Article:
ANNALS OF MEDICINE
Its mysterious power may be a clue to a new theory about brains and bodies.
t was still shocking to M. how much a few wrong turns could change your life. She had graduated from Boston College with a degree in
psychology, married at twenty-five, and had two children, a son and a daughter. She and her family settled in a town on Massachusetts’
southern shore. She worked for thirteen years in health care, becoming the director of a residence program for men who’d suffered severe
head injuries. But she and her husband began fighting. There were betrayals. By the time she was thirty-two, her marriage had disintegrated.
In the divorce, she lost possession of their home, and, amid her financial and psychological struggles, she saw that she was losing her
children, too. Within a few years, she was drinking. She began dating someone, and they drank together. After a while, he brought some
drugs home, and she tried them. The drugs got harder. Eventually, they were doing heroin, which turned out to be readily available from a
street dealer a block away from her apartment.
One day, she went to see a doctor because she wasn’t feeling well, and learned that she had contracted H.I.V. from a contaminated
needle. She had to leave her job. She lost visiting rights with her children. And she developed complications from the H.I.V., including
shingles, which caused painful, blistering sores across her scalp and forehead. With treatment, though, her H.I.V. was brought under control.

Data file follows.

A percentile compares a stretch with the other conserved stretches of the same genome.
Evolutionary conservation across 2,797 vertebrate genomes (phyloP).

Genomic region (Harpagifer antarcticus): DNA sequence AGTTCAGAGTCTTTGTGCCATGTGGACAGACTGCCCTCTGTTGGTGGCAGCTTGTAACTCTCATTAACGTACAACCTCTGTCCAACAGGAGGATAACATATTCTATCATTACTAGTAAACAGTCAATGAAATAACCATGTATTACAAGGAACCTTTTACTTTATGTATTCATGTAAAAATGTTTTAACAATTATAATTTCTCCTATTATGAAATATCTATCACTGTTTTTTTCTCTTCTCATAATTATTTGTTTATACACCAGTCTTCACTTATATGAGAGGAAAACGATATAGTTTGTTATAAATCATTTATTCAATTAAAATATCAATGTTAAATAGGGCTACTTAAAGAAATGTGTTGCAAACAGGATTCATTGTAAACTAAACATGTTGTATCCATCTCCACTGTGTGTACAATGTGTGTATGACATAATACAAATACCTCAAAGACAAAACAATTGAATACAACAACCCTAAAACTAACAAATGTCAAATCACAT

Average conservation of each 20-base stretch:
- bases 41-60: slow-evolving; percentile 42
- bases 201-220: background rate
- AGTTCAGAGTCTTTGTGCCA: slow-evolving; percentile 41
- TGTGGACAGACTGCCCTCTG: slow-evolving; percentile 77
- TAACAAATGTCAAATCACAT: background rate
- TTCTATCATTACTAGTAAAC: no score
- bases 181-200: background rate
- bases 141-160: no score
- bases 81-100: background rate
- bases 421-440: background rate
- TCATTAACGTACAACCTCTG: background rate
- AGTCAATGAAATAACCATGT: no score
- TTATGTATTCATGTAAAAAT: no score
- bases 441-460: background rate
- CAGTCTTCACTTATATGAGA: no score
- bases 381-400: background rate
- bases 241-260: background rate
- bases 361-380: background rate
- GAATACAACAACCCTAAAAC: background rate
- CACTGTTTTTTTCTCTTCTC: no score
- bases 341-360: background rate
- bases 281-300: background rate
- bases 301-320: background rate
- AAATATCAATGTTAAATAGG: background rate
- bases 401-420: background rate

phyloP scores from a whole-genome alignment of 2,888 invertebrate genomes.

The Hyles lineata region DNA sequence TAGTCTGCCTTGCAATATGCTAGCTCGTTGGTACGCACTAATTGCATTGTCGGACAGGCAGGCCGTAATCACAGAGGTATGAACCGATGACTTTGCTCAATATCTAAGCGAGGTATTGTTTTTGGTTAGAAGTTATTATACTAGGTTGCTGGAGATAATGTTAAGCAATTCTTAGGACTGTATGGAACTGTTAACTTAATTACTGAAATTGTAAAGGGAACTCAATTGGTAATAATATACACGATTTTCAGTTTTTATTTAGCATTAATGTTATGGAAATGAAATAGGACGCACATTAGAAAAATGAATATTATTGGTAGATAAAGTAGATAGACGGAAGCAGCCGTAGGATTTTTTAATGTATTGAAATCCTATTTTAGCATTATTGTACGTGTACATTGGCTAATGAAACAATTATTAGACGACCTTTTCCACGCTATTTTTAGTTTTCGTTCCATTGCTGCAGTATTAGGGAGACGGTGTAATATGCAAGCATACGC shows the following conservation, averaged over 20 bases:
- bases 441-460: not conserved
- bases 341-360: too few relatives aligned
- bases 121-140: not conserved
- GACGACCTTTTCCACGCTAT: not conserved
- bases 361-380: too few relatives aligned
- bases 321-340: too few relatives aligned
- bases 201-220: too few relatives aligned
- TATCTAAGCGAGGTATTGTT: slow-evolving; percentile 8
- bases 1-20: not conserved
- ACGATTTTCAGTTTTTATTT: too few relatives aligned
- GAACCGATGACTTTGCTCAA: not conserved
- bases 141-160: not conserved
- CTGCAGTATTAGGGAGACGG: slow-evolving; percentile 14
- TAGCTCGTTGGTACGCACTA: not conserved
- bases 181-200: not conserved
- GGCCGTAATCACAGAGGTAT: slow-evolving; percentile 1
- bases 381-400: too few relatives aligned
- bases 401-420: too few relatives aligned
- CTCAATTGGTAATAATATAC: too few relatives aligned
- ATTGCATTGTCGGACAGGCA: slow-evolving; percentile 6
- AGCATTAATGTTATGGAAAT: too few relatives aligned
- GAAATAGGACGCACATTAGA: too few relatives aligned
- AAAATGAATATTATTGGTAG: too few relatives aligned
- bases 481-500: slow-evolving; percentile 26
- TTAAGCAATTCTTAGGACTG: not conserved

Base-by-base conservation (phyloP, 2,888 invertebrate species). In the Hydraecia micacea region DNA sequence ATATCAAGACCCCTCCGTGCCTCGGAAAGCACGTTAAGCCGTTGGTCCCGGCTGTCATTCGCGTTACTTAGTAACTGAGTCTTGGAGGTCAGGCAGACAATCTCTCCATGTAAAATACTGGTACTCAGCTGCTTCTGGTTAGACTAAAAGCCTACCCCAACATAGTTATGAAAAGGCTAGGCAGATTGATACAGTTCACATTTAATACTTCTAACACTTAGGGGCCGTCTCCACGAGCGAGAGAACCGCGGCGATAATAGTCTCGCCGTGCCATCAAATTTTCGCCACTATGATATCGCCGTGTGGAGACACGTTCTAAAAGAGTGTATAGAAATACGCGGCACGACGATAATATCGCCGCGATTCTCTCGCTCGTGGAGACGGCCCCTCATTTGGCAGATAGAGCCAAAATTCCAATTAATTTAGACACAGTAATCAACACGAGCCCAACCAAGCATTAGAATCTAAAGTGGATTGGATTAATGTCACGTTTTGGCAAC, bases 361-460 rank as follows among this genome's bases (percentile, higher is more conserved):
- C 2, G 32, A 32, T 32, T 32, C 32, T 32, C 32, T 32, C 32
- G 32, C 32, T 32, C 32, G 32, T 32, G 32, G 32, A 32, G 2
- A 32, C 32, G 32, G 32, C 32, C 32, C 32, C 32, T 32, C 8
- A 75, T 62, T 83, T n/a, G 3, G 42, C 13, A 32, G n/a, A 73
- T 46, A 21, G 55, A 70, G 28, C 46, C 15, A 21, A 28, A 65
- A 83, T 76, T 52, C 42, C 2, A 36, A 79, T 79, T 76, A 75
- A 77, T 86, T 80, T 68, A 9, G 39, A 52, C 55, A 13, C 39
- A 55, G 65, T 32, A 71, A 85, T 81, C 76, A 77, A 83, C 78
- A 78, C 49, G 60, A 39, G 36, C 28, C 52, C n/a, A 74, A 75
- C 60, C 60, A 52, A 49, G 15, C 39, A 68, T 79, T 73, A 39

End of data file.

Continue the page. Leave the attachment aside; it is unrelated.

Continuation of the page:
At thirty-six, she entered rehab, dropped the boyfriend, and kicked the drugs. She had two good, quiet years in which she began rebuilding
her life. Then she got the itch.
It was right after a shingles episode. The blisters and the pain responded, as they usually did, to acyclovir, an antiviral medication. But
this time the area of the scalp that was involved became numb, and the pain was replaced by a constant, relentless itch. She felt it mainly on
the right side of her head. It crawled along her scalp, and no matter how much she scratched it would not go away. “I felt like my inner self,
like my brain itself, was itching,” she says. And it took over her life just as she was starting to get it back.
Her internist didn’t know what to make of the problem. Itching is an extraordinarily common symptom. All kinds of dermatological
conditions can cause it: allergic reactions, bacterial or fungal infections, skin cancer, psoriasis, dandruff, scabies, lice, poison ivy, sun
damage, or just dry skin. Creams and makeup can cause itch, too. But M. used ordinary shampoo and soap, no creams. And when the doctor
examined M.’s scalp she discovered nothing abnormal—no rash, no redness, no scaling, no thickening, no fungus, no parasites. All she saw
was scratch marks.